Second forfeit forces suspension of varsity football at Cardinal McCarrick

Second forfeit forces suspension of varsity football at Cardinal McCarrick


Second forfeit forces suspension of varsity football at Cardinal McCarrick



After valiantly trying to keep its season alive, the undermanned Cardinal McCarrick High School football team, down once again to just 13 healthy players, no longer is eligible for varsity competition this fall.

The Eagles, who forfeited their Sept. 27 game to Keyport, rebounded to play Metuchen last weekend, enduring a 49-0 loss to the Bulldogs in their 13th consecutive Greater Middlesex Conference Blue Division defeat.

Cardinal McCarrick endured some attrition over the past several days, however, and consequently forfeited this weekend’s game to Spotswood, according to Gil Pritchard, the school’s athletics director.

Under NJSIAA rules, schools that forfeit two games in a year are ineligible to compete at the varsity level for the remainder of that season.

Pritchard said the Eagles are exploring the possibility of playing some junior varsity games over the remainder of the year as the school tries to keep some momentum for next fall.

“It’s amazing to me that they got through to this point,” Spotswood Athletics Director Bill Visokay said. “To me, the amount of heart and dedication that these kids and coaches from Cardinal McCarrick have is phenomenal.”

The Eagles also had games remaining against Dunellen, South River, Highland Park and Middlesex. Each of those teams and Spotswood will earn a forfeit victory that will count toward their win-loss total.

“I know that (Cardinal McCarrick’s) administration and coaches are doing everything possible to not have this happen,” GMC President Carl Buffalino said. “If Cardinal McCarrick feels they cannot safely (compete), then it’s the right thing. You’ve got to keep kids safe. You can’t be playing 48 minutes with (13) players. They need rest.”

The Eagles have petitioned the GMC for a football-only release from the conference, a request the league is trying to accommodate and one that would allow Cardinal McCarrick to play an independent schedule as it tries to increase participation numbers.

First-year head coach Mario Alejandro, the school’s fourth in as many seasons, and team captain Armand Arnaldy, in separate but ominously foreboding pregame speeches last Friday night, told the Eagles before they took the field with just 16 players against Metuchen to compete as though the game would be their last.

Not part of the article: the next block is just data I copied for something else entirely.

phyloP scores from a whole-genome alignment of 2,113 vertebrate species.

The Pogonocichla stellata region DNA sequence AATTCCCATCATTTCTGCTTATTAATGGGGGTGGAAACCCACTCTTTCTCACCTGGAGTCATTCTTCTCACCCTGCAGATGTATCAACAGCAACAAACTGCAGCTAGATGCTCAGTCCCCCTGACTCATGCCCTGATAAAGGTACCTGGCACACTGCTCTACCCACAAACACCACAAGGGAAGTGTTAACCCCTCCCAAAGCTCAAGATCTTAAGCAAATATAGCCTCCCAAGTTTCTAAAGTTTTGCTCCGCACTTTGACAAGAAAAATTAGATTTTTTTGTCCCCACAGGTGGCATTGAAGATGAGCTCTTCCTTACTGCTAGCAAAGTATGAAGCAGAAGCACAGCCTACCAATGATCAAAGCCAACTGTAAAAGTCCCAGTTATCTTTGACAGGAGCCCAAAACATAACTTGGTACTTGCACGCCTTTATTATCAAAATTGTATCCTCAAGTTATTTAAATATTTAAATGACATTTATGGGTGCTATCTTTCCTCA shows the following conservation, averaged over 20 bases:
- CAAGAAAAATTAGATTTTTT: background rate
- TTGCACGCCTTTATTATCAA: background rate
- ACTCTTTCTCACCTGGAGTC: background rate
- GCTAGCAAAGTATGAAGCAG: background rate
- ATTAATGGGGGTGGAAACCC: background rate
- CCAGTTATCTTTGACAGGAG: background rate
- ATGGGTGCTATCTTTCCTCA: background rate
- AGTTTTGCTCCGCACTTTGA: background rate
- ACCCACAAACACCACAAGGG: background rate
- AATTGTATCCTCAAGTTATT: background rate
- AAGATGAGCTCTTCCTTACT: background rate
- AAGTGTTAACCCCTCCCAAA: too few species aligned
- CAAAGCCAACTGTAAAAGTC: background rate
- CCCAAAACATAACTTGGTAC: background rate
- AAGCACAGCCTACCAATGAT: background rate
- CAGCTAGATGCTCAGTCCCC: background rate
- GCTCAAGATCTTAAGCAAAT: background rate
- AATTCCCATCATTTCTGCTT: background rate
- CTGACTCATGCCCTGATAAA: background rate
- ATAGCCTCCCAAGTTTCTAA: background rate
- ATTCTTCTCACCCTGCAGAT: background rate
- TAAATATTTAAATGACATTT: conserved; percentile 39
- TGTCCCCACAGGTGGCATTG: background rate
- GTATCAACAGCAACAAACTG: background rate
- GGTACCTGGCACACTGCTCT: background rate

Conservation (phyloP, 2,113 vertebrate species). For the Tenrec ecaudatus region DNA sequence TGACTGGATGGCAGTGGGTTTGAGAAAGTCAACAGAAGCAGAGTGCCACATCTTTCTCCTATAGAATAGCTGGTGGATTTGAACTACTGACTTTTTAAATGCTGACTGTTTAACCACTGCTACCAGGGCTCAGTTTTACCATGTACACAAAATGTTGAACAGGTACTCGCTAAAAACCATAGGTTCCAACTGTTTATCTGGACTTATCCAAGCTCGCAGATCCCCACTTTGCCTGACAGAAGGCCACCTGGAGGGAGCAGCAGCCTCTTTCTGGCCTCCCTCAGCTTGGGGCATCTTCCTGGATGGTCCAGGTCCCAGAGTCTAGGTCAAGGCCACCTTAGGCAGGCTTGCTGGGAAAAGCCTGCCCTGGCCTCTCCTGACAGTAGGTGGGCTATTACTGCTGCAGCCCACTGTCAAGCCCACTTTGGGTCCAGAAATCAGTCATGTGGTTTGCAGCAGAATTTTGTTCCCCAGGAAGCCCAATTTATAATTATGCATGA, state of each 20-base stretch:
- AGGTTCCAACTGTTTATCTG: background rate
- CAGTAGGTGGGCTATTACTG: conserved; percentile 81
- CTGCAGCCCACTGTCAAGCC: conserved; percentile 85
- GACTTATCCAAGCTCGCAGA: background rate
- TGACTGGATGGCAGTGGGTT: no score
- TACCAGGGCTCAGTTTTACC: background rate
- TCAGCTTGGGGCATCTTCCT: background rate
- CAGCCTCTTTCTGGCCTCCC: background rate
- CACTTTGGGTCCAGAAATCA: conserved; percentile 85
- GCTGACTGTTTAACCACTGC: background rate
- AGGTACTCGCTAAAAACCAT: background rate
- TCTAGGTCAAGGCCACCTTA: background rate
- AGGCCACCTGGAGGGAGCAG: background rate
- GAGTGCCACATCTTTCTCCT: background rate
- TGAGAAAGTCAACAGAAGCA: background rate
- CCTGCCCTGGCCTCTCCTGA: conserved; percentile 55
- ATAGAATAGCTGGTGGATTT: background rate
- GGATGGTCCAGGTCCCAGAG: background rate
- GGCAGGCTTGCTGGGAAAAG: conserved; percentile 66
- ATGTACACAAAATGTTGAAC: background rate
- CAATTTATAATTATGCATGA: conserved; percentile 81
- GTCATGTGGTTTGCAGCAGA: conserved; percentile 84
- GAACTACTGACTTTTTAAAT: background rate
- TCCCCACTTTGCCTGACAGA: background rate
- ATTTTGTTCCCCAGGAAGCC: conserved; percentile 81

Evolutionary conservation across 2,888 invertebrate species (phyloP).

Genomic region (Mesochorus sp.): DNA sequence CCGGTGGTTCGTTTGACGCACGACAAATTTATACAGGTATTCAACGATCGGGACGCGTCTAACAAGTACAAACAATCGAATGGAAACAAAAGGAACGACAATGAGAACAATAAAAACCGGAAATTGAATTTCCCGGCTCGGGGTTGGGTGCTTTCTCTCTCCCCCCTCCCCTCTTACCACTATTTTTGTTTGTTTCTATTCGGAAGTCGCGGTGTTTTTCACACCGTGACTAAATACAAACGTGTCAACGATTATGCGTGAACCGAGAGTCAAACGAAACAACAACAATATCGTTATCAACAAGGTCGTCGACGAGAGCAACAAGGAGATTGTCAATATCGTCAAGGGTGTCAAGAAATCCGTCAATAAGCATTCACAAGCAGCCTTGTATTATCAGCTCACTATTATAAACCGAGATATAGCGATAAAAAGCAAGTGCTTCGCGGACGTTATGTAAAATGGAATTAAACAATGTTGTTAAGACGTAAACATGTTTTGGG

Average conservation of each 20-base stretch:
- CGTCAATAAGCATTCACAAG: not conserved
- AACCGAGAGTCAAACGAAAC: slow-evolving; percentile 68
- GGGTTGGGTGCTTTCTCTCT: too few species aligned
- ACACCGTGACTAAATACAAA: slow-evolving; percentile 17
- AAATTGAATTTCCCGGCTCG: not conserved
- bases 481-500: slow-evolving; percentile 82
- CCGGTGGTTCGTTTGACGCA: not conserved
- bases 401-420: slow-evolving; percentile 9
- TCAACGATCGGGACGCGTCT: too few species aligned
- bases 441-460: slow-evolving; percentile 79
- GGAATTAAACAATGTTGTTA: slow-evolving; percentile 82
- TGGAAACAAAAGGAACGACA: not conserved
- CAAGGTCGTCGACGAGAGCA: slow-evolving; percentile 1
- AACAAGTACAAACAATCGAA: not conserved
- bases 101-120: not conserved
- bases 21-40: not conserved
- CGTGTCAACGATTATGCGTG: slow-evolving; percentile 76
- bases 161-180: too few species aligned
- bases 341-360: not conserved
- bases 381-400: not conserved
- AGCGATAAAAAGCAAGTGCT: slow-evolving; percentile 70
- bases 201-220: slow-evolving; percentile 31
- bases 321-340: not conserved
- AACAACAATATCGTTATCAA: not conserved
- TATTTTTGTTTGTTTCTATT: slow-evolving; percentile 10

Cardinal McCarrick has been outscored 629-86, or by an average of 41.8 points per game, during its current division losing streak.

Instability in the coaching ranks and the school’s already-low enrollment numbers — Cardinal McCarrick has the eighth-smallest student population of the New Jersey State Interscholastic Athletic Association’s 347 football-playing schools — contributed to the program’s demise.

The Eagles have dropped 21 of their past 23 games, with the lone victories both coming over Mater Dei.

A Shore Conference school’s program was in peril not long ago with a roster of less than 20, but Mater Dei has rebounded with increased sub-varsity numbers and an infusion of transfers. The Seraphs are off to their best start (3-1) since 1986, including a 38-16 victory over Cardinal McCarrick.

Spotswood, coached by Visokay in 1991, competed that season with just 19 players. The ability of the Chargers and Mater Dei, where Visokay also once served as a head coach, to rebound should encourage Cardinal McCarrick.

“I think it gives them a great deal of hope and it can possibly even give them a blueprint,” Visokay said. “It (rebuilding) is a tough thing to do, but it can be done. It’s going to take some time.”

Formerly known as St. Mary, Cardinal McCarrick previously shut down its gridiron program in 1932 and reinstated it 66 years later.


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